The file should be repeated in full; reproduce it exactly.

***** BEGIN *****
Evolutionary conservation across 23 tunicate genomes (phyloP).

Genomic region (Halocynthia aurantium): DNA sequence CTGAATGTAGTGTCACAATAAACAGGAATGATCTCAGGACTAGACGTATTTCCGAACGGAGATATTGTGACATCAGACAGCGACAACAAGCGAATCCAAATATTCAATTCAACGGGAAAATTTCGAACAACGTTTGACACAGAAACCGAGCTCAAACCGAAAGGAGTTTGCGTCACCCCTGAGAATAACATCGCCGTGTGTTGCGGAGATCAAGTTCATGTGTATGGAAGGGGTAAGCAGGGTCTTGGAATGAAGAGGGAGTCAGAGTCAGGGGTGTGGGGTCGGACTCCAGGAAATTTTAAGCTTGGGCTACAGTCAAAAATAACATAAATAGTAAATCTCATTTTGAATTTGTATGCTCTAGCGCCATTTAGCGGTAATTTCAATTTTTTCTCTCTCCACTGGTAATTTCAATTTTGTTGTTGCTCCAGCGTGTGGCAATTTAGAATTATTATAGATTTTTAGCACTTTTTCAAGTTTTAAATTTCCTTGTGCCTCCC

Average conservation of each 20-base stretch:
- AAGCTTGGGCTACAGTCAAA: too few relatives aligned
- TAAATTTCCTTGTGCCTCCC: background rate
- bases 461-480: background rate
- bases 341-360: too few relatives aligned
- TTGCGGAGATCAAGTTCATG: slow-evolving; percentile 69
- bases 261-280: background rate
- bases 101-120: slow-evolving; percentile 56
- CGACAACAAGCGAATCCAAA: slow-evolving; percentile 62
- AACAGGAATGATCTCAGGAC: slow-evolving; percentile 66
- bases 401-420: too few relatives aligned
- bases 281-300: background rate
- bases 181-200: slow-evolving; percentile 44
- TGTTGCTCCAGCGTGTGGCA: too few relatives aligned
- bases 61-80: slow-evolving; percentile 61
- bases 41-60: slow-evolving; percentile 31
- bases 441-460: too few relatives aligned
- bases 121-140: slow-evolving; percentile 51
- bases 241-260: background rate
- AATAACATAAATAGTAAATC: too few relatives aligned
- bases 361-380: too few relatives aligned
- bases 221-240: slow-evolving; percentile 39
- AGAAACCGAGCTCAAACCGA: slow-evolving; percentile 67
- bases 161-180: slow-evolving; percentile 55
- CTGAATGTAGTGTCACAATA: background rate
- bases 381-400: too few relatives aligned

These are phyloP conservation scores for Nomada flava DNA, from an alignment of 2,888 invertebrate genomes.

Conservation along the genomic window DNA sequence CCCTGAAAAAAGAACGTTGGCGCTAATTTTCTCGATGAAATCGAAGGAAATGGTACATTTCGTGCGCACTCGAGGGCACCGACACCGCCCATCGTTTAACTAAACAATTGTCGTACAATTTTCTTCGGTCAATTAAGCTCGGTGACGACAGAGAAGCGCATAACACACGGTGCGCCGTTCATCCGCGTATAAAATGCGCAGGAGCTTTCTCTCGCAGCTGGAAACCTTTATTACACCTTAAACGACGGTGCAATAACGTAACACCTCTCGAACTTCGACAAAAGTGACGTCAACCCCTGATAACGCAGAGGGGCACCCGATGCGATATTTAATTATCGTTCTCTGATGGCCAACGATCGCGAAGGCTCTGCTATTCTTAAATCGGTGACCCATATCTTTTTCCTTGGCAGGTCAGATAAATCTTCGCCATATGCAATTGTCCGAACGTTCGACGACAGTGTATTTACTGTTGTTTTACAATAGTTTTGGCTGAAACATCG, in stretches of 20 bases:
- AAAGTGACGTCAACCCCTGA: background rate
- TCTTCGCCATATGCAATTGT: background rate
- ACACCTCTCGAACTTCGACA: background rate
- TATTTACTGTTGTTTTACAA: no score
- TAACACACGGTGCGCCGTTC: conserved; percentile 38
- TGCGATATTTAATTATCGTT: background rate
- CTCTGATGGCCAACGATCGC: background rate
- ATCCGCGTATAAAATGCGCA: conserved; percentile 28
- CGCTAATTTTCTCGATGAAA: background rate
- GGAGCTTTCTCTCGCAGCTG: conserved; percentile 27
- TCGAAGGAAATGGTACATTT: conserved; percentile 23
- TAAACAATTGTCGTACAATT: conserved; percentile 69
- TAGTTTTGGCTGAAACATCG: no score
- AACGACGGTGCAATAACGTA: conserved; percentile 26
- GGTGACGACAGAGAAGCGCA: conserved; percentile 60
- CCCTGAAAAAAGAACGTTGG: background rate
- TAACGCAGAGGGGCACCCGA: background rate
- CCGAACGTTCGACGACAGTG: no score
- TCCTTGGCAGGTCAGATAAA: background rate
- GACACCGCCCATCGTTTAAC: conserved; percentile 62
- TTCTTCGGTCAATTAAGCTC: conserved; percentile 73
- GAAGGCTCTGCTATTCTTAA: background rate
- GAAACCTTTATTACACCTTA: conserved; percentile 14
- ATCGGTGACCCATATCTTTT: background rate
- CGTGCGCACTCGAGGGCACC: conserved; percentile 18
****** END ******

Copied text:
Evolutionary conservation across 23 tunicate genomes (phyloP).

Genomic region (Halocynthia aurantium): DNA sequence CTGAATGTAGTGTCACAATAAACAGGAATGATCTCAGGACTAGACGTATTTCCGAACGGAGATATTGTGACATCAGACAGCGACAACAAGCGAATCCAAATATTCAATTCAACGGGAAAATTTCGAACAACGTTTGACACAGAAACCGAGCTCAAACCGAAAGGAGTTTGCGTCACCCCTGAGAATAACATCGCCGTGTGTTGCGGAGATCAAGTTCATGTGTATGGAAGGGGTAAGCAGGGTCTTGGAATGAAGAGGGAGTCAGAGTCAGGGGTGTGGGGTCGGACTCCAGGAAATTTTAAGCTTGGGCTACAGTCAAAAATAACATAAATAGTAAATCTCATTTTGAATTTGTATGCTCTAGCGCCATTTAGCGGTAATTTCAATTTTTTCTCTCTCCACTGGTAATTTCAATTTTGTTGTTGCTCCAGCGTGTGGCAATTTAGAATTATTATAGATTTTTAGCACTTTTTCAAGTTTTAAATTTCCTTGTGCCTCCC

Average conservation of each 20-base stretch:
- AAGCTTGGGCTACAGTCAAA: too few relatives aligned
- TAAATTTCCTTGTGCCTCCC: background rate
- bases 461-480: background rate
- bases 341-360: too few relatives aligned
- TTGCGGAGATCAAGTTCATG: slow-evolving; percentile 69
- bases 261-280: background rate
- bases 101-120: slow-evolving; percentile 56
- CGACAACAAGCGAATCCAAA: slow-evolving; percentile 62
- AACAGGAATGATCTCAGGAC: slow-evolving; percentile 66
- bases 401-420: too few relatives aligned
- bases 281-300: background rate
- bases 181-200: slow-evolving; percentile 44
- TGTTGCTCCAGCGTGTGGCA: too few relatives aligned
- bases 61-80: slow-evolving; percentile 61
- bases 41-60: slow-evolving; percentile 31
- bases 441-460: too few relatives aligned
- bases 121-140: slow-evolving; percentile 51
- bases 241-260: background rate
- AATAACATAAATAGTAAATC: too few relatives aligned
- bases 361-380: too few relatives aligned
- bases 221-240: slow-evolving; percentile 39
- AGAAACCGAGCTCAAACCGA: slow-evolving; percentile 67
- bases 161-180: slow-evolving; percentile 55
- CTGAATGTAGTGTCACAATA: background rate
- bases 381-400: too few relatives aligned

These are phyloP conservation scores for Nomada flava DNA, from an alignment of 2,888 invertebrate genomes.

Conservation along the genomic window DNA sequence CCCTGAAAAAAGAACGTTGGCGCTAATTTTCTCGATGAAATCGAAGGAAATGGTACATTTCGTGCGCACTCGAGGGCACCGACACCGCCCATCGTTTAACTAAACAATTGTCGTACAATTTTCTTCGGTCAATTAAGCTCGGTGACGACAGAGAAGCGCATAACACACGGTGCGCCGTTCATCCGCGTATAAAATGCGCAGGAGCTTTCTCTCGCAGCTGGAAACCTTTATTACACCTTAAACGACGGTGCAATAACGTAACACCTCTCGAACTTCGACAAAAGTGACGTCAACCCCTGATAACGCAGAGGGGCACCCGATGCGATATTTAATTATCGTTCTCTGATGGCCAACGATCGCGAAGGCTCTGCTATTCTTAAATCGGTGACCCATATCTTTTTCCTTGGCAGGTCAGATAAATCTTCGCCATATGCAATTGTCCGAACGTTCGACGACAGTGTATTTACTGTTGTTTTACAATAGTTTTGGCTGAAACATCG, in stretches of 20 bases:
- AAAGTGACGTCAACCCCTGA: background rate
- TCTTCGCCATATGCAATTGT: background rate
- ACACCTCTCGAACTTCGACA: background rate
- TATTTACTGTTGTTTTACAA: no score
- TAACACACGGTGCGCCGTTC: conserved; percentile 38
- TGCGATATTTAATTATCGTT: background rate
- CTCTGATGGCCAACGATCGC: background rate
- ATCCGCGTATAAAATGCGCA: conserved; percentile 28
- CGCTAATTTTCTCGATGAAA: background rate
- GGAGCTTTCTCTCGCAGCTG: conserved; percentile 27
- TCGAAGGAAATGGTACATTT: conserved; percentile 23
- TAAACAATTGTCGTACAATT: conserved; percentile 69
- TAGTTTTGGCTGAAACATCG: no score
- AACGACGGTGCAATAACGTA: conserved; percentile 26
- GGTGACGACAGAGAAGCGCA: conserved; percentile 60
- CCCTGAAAAAAGAACGTTGG: background rate
- TAACGCAGAGGGGCACCCGA: background rate
- CCGAACGTTCGACGACAGTG: no score
- TCCTTGGCAGGTCAGATAAA: background rate
- GACACCGCCCATCGTTTAAC: conserved; percentile 62
- TTCTTCGGTCAATTAAGCTC: conserved; percentile 73
- GAAGGCTCTGCTATTCTTAA: background rate
- GAAACCTTTATTACACCTTA: conserved; percentile 14
- ATCGGTGACCCATATCTTTT: background rate
- CGTGCGCACTCGAGGGCACC: conserved; percentile 18